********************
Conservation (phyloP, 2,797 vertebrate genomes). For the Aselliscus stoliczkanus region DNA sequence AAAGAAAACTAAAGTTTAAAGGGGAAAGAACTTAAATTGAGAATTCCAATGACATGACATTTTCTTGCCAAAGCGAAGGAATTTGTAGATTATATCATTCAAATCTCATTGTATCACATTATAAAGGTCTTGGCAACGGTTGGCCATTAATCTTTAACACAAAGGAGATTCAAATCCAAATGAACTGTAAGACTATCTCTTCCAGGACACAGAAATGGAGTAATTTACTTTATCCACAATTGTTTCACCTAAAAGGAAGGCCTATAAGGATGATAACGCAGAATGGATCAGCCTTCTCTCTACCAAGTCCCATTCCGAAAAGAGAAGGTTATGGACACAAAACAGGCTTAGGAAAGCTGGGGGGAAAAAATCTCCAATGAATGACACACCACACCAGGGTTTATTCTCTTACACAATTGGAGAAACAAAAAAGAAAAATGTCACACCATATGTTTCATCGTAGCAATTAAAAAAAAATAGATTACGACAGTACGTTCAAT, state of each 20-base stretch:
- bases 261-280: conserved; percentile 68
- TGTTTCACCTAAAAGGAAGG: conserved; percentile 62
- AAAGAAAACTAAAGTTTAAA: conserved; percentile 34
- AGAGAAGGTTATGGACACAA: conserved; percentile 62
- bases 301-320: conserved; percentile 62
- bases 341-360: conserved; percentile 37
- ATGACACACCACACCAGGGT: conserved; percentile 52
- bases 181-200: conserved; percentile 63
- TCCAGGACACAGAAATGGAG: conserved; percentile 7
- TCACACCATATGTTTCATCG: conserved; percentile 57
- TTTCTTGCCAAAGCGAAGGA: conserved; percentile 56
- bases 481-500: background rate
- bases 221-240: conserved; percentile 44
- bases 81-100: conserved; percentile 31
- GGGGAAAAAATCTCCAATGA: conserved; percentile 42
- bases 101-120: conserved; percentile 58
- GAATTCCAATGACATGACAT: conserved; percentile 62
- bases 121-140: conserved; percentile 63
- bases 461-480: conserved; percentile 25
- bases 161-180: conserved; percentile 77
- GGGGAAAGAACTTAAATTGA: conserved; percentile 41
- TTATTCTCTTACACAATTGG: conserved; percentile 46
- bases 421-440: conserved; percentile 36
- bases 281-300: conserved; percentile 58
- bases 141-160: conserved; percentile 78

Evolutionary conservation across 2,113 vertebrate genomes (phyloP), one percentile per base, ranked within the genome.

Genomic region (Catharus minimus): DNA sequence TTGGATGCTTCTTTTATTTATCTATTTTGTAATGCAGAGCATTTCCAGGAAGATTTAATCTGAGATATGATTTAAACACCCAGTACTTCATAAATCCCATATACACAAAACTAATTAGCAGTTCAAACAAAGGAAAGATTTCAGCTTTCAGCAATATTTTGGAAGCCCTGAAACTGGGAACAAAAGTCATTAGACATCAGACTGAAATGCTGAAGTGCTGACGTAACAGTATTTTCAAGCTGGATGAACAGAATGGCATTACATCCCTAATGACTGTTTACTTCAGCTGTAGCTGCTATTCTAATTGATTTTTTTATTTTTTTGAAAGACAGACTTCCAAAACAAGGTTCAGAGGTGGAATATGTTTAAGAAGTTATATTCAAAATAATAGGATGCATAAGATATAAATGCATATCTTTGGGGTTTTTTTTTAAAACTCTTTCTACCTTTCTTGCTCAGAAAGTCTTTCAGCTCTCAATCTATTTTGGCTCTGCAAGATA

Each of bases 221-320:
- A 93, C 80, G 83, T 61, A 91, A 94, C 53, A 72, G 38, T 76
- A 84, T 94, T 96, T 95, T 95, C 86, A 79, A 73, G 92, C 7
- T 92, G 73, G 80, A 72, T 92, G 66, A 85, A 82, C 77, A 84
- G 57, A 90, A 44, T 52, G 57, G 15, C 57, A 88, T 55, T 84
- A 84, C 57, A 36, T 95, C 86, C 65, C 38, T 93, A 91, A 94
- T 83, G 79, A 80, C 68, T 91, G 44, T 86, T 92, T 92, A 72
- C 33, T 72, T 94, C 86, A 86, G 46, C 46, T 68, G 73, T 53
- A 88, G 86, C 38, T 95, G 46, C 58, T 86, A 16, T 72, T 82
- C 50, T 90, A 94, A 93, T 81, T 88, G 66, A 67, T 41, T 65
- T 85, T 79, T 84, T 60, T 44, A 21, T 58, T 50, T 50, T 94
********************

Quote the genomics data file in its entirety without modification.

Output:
Conservation (phyloP, 2,797 vertebrate genomes). For the Aselliscus stoliczkanus region DNA sequence AAAGAAAACTAAAGTTTAAAGGGGAAAGAACTTAAATTGAGAATTCCAATGACATGACATTTTCTTGCCAAAGCGAAGGAATTTGTAGATTATATCATTCAAATCTCATTGTATCACATTATAAAGGTCTTGGCAACGGTTGGCCATTAATCTTTAACACAAAGGAGATTCAAATCCAAATGAACTGTAAGACTATCTCTTCCAGGACACAGAAATGGAGTAATTTACTTTATCCACAATTGTTTCACCTAAAAGGAAGGCCTATAAGGATGATAACGCAGAATGGATCAGCCTTCTCTCTACCAAGTCCCATTCCGAAAAGAGAAGGTTATGGACACAAAACAGGCTTAGGAAAGCTGGGGGGAAAAAATCTCCAATGAATGACACACCACACCAGGGTTTATTCTCTTACACAATTGGAGAAACAAAAAAGAAAAATGTCACACCATATGTTTCATCGTAGCAATTAAAAAAAAATAGATTACGACAGTACGTTCAAT, state of each 20-base stretch:
- bases 261-280: conserved; percentile 68
- TGTTTCACCTAAAAGGAAGG: conserved; percentile 62
- AAAGAAAACTAAAGTTTAAA: conserved; percentile 34
- AGAGAAGGTTATGGACACAA: conserved; percentile 62
- bases 301-320: conserved; percentile 62
- bases 341-360: conserved; percentile 37
- ATGACACACCACACCAGGGT: conserved; percentile 52
- bases 181-200: conserved; percentile 63
- TCCAGGACACAGAAATGGAG: conserved; percentile 7
- TCACACCATATGTTTCATCG: conserved; percentile 57
- TTTCTTGCCAAAGCGAAGGA: conserved; percentile 56
- bases 481-500: background rate
- bases 221-240: conserved; percentile 44
- bases 81-100: conserved; percentile 31
- GGGGAAAAAATCTCCAATGA: conserved; percentile 42
- bases 101-120: conserved; percentile 58
- GAATTCCAATGACATGACAT: conserved; percentile 62
- bases 121-140: conserved; percentile 63
- bases 461-480: conserved; percentile 25
- bases 161-180: conserved; percentile 77
- GGGGAAAGAACTTAAATTGA: conserved; percentile 41
- TTATTCTCTTACACAATTGG: conserved; percentile 46
- bases 421-440: conserved; percentile 36
- bases 281-300: conserved; percentile 58
- bases 141-160: conserved; percentile 78

Evolutionary conservation across 2,113 vertebrate genomes (phyloP), one percentile per base, ranked within the genome.

Genomic region (Catharus minimus): DNA sequence TTGGATGCTTCTTTTATTTATCTATTTTGTAATGCAGAGCATTTCCAGGAAGATTTAATCTGAGATATGATTTAAACACCCAGTACTTCATAAATCCCATATACACAAAACTAATTAGCAGTTCAAACAAAGGAAAGATTTCAGCTTTCAGCAATATTTTGGAAGCCCTGAAACTGGGAACAAAAGTCATTAGACATCAGACTGAAATGCTGAAGTGCTGACGTAACAGTATTTTCAAGCTGGATGAACAGAATGGCATTACATCCCTAATGACTGTTTACTTCAGCTGTAGCTGCTATTCTAATTGATTTTTTTATTTTTTTGAAAGACAGACTTCCAAAACAAGGTTCAGAGGTGGAATATGTTTAAGAAGTTATATTCAAAATAATAGGATGCATAAGATATAAATGCATATCTTTGGGGTTTTTTTTTAAAACTCTTTCTACCTTTCTTGCTCAGAAAGTCTTTCAGCTCTCAATCTATTTTGGCTCTGCAAGATA

Each of bases 221-320:
- A 93, C 80, G 83, T 61, A 91, A 94, C 53, A 72, G 38, T 76
- A 84, T 94, T 96, T 95, T 95, C 86, A 79, A 73, G 92, C 7
- T 92, G 73, G 80, A 72, T 92, G 66, A 85, A 82, C 77, A 84
- G 57, A 90, A 44, T 52, G 57, G 15, C 57, A 88, T 55, T 84
- A 84, C 57, A 36, T 95, C 86, C 65, C 38, T 93, A 91, A 94
- T 83, G 79, A 80, C 68, T 91, G 44, T 86, T 92, T 92, A 72
- C 33, T 72, T 94, C 86, A 86, G 46, C 46, T 68, G 73, T 53
- A 88, G 86, C 38, T 95, G 46, C 58, T 86, A 16, T 72, T 82
- C 50, T 90, A 94, A 93, T 81, T 88, G 66, A 67, T 41, T 65
- T 85, T 79, T 84, T 60, T 44, A 21, T 58, T 50, T 50, T 94